Last Updated 05/07/2020

Author:Amy Ahasic, MD, MPH, FCCP

About Pneumoconiosis

Key facts about Pneumoconiosis
  • Pneumoconiosis is caused by workplace exposure to dusts in the air that are breathed into the lungs (inhaled).
  • Asbestos, silica, and coal dust are the most common causes of pneumoconiosis.
  • Pneumoconiosis can be prevented with appropriate protection.
  • There is no cure for pneumoconiosis.

Pneumoconiosis is a term for any lung disease caused by dusts that inhaled and travel deep into the lungs, causing damage. Exposure to the dusts that can cause pneumoconiosis occurs in the workplace. The most common cause of pneumoconiosis is breathing in asbestos, silica (sand or rock dust), or coal dust.

How Pneumoconiosis affects your body

When you breathe in dusts, the particles can land in your airway or deep in your lungs. How far into the lungs the dust goes depends on the size and shape of the particles.

How serious is Pneumoconiosis?

The severity of pneumoconiosis depends on the type and length of time you breathed in dust and how much of your lungs are affected.

Pneumoconiosis sometimes causes no symptoms. In other cases, symptoms can be severe and even result in death. The Centers for Disease Control and Prevention (CDC) reported that in 2010, there were more than 2000 deaths in the United States related to pneumoconiosis. There are many more people living with pneumoconiosis.

After the dust particles settle in your lungs, your immune system (body’s defense) may try to get rid of or surround them (causing inflammation) to prevent lung damage. In some cases, the inflammation is severe enough that scar tissue, called pulmonary fibrosis, forms. If the inflammation or fibrosis is severe enough or involves a large enough area of the lungs, your breathing will be affected.

Symptoms of Pneumoconiosis

If you have pneumoconiosis, you may have no symptoms at all, especially early on. Symptoms may show up even long after exposure to dusts has happened.

The most common symptoms of pneumoconiosis are:

  • Coughing up yellow or green mucus;
  • Shortness of breath;
  • Runny and stuffy nose starting a few days before chest symptoms;
  • Feeling run down or tired;
  • Having sore ribs from long periods of coughing;
  • Not being able to be as active; and
  • A wheezing or a whistling sound when you breathe.

Contact your health care provider if you have these symptoms.

What causes Pneumoconiosis?

Many dusts can cause pneumoconiosis. The most common dusts known to cause pneumoconiosis are asbestos, silica, and coal dust.

What are risk factors for Pneumoconiosis?

The risk of developing pneumoconiosis is higher if you have been exposed to mineral dusts at high levels and for long periods of time. Not wearing proper protective gear also increases your risk.

Diagnosing Pneumoconiosis

If you are exposed to dusts at work, pneumoconiosis may be diagnosed by regular tests done there. It also may be diagnosed if you develop symptoms. These tests may be repeated every year.

When should you see your health care provider?

Talk to your health care provider if you have been exposed to toxic dusts and have the symptoms mentioned here.

Pneumoconiosis is diagnosed based on:

Treating Pneumoconiosis

There are no medications to treat pneumoconiosis, and there’s no cure. Most treatments help limit further damage to the lung, decrease symptoms, and improve your quality of life.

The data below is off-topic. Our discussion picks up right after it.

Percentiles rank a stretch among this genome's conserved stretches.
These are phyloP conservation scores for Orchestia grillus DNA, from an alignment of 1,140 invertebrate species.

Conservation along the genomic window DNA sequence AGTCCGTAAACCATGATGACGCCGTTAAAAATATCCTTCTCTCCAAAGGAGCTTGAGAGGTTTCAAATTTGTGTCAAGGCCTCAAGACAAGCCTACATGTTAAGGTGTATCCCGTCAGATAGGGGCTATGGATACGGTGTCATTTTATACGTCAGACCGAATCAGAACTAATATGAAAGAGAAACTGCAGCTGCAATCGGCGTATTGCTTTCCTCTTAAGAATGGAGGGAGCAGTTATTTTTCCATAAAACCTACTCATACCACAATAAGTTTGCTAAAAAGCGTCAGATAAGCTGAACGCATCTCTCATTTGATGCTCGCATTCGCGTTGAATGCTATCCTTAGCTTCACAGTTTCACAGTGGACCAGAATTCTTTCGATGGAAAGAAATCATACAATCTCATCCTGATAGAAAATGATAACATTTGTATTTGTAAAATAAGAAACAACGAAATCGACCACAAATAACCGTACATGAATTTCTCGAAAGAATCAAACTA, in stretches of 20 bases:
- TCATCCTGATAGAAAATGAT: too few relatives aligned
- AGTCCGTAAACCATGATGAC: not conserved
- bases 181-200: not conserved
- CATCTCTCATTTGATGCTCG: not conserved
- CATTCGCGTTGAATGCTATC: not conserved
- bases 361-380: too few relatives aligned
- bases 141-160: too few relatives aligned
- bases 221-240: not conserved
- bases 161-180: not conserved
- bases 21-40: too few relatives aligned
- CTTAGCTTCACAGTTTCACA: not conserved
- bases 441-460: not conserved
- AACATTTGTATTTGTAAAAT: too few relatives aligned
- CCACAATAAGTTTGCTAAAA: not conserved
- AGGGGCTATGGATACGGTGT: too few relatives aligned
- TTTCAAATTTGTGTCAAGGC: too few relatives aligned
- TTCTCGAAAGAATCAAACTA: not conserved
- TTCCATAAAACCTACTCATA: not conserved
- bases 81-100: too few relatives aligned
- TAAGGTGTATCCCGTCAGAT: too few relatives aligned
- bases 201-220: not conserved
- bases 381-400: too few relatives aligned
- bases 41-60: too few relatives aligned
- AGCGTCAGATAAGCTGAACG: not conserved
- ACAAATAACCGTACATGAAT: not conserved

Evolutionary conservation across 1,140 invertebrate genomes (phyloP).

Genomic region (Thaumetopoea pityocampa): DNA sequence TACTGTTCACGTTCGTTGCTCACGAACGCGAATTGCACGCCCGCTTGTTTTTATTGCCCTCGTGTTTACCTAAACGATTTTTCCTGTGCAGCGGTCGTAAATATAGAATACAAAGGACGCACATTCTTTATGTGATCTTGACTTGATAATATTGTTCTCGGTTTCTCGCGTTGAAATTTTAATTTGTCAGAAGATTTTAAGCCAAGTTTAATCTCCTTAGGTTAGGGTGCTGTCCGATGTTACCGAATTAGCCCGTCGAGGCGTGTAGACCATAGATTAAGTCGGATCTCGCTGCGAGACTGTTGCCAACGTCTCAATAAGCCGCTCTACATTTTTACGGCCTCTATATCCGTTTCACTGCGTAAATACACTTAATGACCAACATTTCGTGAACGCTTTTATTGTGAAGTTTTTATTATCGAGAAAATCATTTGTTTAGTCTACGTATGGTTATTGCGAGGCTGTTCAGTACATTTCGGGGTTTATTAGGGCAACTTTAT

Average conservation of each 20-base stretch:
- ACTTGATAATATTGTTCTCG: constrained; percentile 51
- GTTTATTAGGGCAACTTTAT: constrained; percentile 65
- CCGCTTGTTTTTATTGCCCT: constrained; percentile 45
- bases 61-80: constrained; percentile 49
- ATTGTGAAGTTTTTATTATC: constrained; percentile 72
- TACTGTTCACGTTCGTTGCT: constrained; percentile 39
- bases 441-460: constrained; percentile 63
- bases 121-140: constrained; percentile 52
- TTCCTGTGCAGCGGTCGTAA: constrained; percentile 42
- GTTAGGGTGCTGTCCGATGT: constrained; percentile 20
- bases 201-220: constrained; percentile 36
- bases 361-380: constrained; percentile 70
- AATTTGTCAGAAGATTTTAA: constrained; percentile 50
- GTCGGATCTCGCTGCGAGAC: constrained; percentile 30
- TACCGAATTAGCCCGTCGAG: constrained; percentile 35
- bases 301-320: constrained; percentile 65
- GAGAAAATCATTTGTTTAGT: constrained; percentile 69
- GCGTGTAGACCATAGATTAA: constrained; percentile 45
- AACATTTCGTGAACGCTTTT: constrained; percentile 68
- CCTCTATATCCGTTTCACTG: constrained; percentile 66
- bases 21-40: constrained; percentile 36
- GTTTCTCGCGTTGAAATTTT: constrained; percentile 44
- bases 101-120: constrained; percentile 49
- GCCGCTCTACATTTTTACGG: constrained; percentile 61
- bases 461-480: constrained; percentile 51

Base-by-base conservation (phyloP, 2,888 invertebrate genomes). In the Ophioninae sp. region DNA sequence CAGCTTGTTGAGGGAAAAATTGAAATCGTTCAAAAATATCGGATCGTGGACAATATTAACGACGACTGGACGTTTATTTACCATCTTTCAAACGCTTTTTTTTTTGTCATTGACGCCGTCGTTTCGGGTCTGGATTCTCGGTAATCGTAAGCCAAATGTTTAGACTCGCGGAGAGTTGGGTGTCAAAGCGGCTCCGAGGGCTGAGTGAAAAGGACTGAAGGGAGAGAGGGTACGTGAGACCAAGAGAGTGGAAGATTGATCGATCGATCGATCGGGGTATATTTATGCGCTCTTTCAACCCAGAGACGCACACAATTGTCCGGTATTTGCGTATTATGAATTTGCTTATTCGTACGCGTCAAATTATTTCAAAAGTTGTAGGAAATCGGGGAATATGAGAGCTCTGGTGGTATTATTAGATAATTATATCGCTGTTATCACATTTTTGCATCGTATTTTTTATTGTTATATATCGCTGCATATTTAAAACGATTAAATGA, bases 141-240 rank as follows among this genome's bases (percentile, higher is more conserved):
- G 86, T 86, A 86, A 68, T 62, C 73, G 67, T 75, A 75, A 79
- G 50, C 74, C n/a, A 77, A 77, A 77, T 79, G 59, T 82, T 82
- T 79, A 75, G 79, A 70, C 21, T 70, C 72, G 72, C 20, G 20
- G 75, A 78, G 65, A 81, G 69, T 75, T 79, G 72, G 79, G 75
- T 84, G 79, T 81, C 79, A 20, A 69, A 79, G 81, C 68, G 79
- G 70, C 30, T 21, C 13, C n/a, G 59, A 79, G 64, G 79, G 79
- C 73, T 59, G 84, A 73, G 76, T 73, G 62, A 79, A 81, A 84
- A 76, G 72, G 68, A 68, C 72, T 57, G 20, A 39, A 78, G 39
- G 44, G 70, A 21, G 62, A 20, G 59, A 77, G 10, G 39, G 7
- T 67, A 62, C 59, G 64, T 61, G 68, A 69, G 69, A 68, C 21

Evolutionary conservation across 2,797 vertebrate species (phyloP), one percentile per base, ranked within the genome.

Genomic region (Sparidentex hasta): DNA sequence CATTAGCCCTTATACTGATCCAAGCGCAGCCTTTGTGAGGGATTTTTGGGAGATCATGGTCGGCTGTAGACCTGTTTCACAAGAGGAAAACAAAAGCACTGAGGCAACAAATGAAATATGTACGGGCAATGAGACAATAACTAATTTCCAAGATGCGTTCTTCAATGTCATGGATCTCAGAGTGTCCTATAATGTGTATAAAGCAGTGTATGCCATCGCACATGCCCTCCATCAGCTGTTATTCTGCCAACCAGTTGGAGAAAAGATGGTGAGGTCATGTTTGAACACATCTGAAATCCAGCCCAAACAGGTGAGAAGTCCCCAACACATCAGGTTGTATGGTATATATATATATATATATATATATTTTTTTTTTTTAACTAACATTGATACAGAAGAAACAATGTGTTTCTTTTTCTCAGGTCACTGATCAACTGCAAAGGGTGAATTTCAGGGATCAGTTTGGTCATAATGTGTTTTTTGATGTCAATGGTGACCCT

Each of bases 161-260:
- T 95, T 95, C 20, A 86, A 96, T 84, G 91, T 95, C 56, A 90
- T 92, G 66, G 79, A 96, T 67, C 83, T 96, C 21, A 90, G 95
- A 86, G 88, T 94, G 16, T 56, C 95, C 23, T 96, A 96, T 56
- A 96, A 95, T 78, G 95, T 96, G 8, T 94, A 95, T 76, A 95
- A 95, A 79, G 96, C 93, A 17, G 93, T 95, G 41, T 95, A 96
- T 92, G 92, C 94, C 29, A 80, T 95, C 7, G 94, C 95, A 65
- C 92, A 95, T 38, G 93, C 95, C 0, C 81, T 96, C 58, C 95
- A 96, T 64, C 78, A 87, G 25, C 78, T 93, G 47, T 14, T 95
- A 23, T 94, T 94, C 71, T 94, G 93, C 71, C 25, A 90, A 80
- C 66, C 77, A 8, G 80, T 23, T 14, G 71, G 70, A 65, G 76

You may be given an inhaler if you have symptoms of asthma or other chronic respiratory disease. Your health care provider may recommend a program to increase your ability to tolerate exercise. You may need oxygen therapy if your levels are low either all the time, when you are active, or when you sleep.

In some severe cases, your health care provider may refer you for a lung transplant.

If you’re a smoker, you should quit. Quitting cigarette smoking (or smoking other drugs) is important to prevent your lung function from getting worse.

Managing Pneumoconiosis

Pneumoconiosis is different for every person. Some people have very mild disease that does not get worse over time. Other people have more severe disease or disease that gets much worse over time. Because there is no cure, you should take care of your health as much as you can. Make sure you see your health care provider regularly to manage symptoms, check your lung function, and watch for other diseases that can develop.

Preventing Pneumoconiosis

Avoiding the dusts mentioned above is important for preventing and treating pneumoconiosis. If you smoke, you should quit. To help protect your lungs, wear a mask over your mouth and nose if you’re exposed to those dusts. Pneumoconiosis does not usually result from exposure outside work because the dust levels in the environment are much lower.


If you’ve been diagnosed with pneumoconiosis, contact your state worker compensation board for information about how you can file a claim. Ask your health care provider about lung disease support groups in your area.

Questions to ask your health care provider

Making notes before your visit and taking along a trusted family member or friend can help you through the first appointment with your provider. Here are some questions to help you discuss pneumoconiosis with you provider:

  • How often do I need to come to the doctor?
  • Will I need to be on oxygen?
  • How will having pneumoconiosis affect my life expectancy?
  • Should I have a pneumonia vaccine? When can I get a flu shot?
  • (If you are a smoker) How can I stop smoking? What treatments or help is available to me?